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Biden blames rising gas prices on 'anti-consumer behavior' from oil companies; industry fires back

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President Joe Biden on Wednesday blamed collusion between oil and gas companies for rising prices at the pump and is asking the Federal Trade Commission to investigate "anti-consumer behavior."

In a letter to FTC Chairwoman Lina Khan, Biden claimed there is "mounting evidence of anti-consumer behavior by oil and gas companies." His letter comes as gas prices are at a seven-year high, on average more than a dollar more expensive than they were last year.

"The bottom line is this: gasoline prices at the pump remain high, even though oil and gas companies' costs are declining," Biden wrote. "The Federal Trade Commission has authority to consider whether illegal conduct is costing families at the pump. I believe you should do so."

The president observed that gasoline prices rose by 3% last month while the price of unfinished gasoline declined by 5% in the same period.

"This unexplained large gap between the price of unfinished gasoline and the average price at the pump is well above the pre-pandemic average," Biden wrote.

He added that the "two largest oil and gas companies in the United States" — Exxon and Chevron, according to CNBC — are projected to nearly double their net income compared to 2019, before the pandemic. "They have announced plans to engage in billions of dollars of stock buybacks and dividends this year or next," Biden wrote.

"I do not accept hard-working Americans paying more for gas because of anti-competitive or otherwise potentially illegal conduct," Biden declared.

"I therefore ask that the Commission further examine what is happening with oil and gas markets, and that you bring all of the Commission's tools to bear if you uncover any wrongdoing."

According to an October report from the American Automobile Association, the national average price for a gallon of regular gas stood at $3.22, the most expensive it has been since 2014. Prices have continued to rise, reaching an average of $3.41 per gallon on Nov. 8, according to data from the U.S. Energy Information Administration. The agency reported that fuel taxes account for about 15% of the price average consumers nationwide pay per gallon.

The president's letter did not provide evidence of illegal activity by oil and gas companies.

Economists say the real cause of rising gas prices is factors entirely outside of any president's control — market supply and demand.

As coronavirus lockdowns were lifted and Americans have begun traveling more frequently, demand for gas went up. In the spring of 2020, after "15 days to slow the spread," the number of vehicle miles measured by the Federal Highway Administration plunged from 272 billion miles traveled in December 2019 to 166 billion miles in April. By summer 2021, highway traffic returned to its pre-pandemic normal.

At the same time, supply chain disruptions and energy market disruptions overseas have constrained the supply of gas, Business Insider reported.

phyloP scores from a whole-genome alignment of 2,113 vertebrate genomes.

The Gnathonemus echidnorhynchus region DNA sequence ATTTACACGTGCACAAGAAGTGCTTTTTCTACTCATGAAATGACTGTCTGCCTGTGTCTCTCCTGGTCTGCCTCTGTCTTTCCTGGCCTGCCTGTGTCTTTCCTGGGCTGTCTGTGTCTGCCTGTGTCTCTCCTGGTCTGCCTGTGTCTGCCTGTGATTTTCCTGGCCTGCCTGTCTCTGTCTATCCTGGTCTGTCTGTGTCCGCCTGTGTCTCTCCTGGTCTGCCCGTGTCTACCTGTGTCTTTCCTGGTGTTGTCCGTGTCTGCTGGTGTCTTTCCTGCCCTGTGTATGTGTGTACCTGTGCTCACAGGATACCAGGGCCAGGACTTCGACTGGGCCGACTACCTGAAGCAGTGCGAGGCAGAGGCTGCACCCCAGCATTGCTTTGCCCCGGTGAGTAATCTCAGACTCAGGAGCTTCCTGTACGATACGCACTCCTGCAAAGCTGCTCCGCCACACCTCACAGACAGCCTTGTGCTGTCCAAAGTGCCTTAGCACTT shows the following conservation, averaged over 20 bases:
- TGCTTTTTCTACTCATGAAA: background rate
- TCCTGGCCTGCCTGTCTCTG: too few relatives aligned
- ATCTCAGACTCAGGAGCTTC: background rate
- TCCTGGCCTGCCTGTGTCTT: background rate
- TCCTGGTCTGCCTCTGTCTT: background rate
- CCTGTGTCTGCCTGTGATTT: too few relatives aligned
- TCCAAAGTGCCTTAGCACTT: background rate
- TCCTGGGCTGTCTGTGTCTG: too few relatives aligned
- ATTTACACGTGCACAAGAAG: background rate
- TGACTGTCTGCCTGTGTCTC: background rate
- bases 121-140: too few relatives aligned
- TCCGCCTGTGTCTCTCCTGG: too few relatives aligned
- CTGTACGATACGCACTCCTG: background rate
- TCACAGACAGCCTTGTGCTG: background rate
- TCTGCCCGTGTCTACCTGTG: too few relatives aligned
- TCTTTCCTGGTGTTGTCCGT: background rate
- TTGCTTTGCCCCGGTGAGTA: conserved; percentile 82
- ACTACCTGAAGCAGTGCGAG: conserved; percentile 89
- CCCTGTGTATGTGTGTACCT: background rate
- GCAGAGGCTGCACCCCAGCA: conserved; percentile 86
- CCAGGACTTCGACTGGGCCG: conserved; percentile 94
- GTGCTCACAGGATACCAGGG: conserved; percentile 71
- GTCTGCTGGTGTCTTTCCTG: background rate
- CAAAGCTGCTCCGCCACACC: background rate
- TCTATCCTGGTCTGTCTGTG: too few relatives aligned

The U.S. Energy Information Administration said in September that Hurricane Ida disrupted oil drilling and refining in the Gulf of Mexico in late August. Though oil rigs and refineries have since come back online, the EIA said that crude oil stored at Cushing, Oklahoma, one of the main crude depots in the U.S., was down 40% since the beginning of this year. The latest report from EIA states that U.S. crude oil inventories are about 7% below the five-year average for this time of year.

Higher demand and restricted supply result in higher prices.

Trouble in international markets is also impacting gas prices. OPEC and other major oil-exporting countries have resisted calls from the U.S. and other counties to boost the supply of oil. In August, Biden followed former President Donald Trump's example and called on OPEC to increase oil production, but the cartel only agreed to increase production by 400,000 barrels per day in December, telling Biden that if he wants more oil produced, the U.S. should increase its own oil production.

Oil producers in the United States are saying the same thing. Occidental Petroleum CEO Vicki Hollub said Tuesday the Biden administration should ask domestic shale producers to increase production and crude supplies, rather than rely on Saudi Arabia and OPEC.

"If I were gonna make a call, it wouldn't be long distance, it would be a local call," Hollub told CNBC.

"And I think that we could do it cheaply in the United States, as other countries can do," she added.

"I think first you, you stay home, you ask your friends, and you ask your neighbors to do it. And then if we can't do it, you call some other countries."

After Biden accused oil and gas companies of illegally colluding to drive gas prices up, the American Petroleum Institute said his letter to the FTC is a "distraction from the fundamental market shift" in the energy market because of the pandemic. The API added that "ill-advised government decisions" are "exacerbating this challenging situation."

"Rather than launching investigations on markets that are regulated and closely monitored on a daily basis or pleading with OPEC to increase supply, we should be encouraging the safe and responsible development of American-made oil and natural gas," Frank Macchiarola, API's senior vice president of policy, economics, and regulatory affairs, said in a statement.

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